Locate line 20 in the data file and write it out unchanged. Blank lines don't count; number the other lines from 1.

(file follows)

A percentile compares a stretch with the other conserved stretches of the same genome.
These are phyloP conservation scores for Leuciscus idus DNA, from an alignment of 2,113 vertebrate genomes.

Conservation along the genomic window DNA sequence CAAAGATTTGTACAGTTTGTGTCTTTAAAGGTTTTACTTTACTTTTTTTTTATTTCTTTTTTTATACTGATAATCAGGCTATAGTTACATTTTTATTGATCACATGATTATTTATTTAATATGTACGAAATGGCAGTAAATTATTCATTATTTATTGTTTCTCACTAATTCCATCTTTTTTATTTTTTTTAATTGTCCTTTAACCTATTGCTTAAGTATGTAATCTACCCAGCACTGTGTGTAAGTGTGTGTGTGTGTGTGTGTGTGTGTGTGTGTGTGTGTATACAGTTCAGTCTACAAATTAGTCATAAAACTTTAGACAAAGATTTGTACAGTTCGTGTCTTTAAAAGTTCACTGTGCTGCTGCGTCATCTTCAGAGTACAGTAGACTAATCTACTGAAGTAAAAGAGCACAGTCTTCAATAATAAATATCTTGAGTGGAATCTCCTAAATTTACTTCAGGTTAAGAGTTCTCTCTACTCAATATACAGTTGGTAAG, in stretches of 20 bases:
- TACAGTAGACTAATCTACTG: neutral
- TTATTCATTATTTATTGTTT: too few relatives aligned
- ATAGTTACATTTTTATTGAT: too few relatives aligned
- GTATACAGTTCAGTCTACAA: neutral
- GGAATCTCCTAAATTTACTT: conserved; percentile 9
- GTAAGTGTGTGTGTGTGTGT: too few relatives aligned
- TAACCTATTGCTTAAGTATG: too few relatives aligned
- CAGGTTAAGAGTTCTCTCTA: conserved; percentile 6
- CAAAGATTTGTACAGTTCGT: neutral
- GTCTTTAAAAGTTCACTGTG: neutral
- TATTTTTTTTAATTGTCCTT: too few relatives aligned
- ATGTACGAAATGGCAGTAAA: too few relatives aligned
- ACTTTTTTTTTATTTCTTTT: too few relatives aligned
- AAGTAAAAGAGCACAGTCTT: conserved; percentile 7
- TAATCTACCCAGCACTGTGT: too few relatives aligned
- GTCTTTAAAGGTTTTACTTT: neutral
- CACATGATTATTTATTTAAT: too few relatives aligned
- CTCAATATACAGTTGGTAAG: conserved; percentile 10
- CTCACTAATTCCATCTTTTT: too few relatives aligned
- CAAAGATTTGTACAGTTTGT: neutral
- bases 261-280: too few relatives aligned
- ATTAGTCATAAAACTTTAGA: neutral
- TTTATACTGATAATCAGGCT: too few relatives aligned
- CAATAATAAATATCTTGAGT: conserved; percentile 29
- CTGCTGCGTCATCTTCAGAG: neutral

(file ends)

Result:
- CACATGATTATTTATTTAAT: too few relatives aligned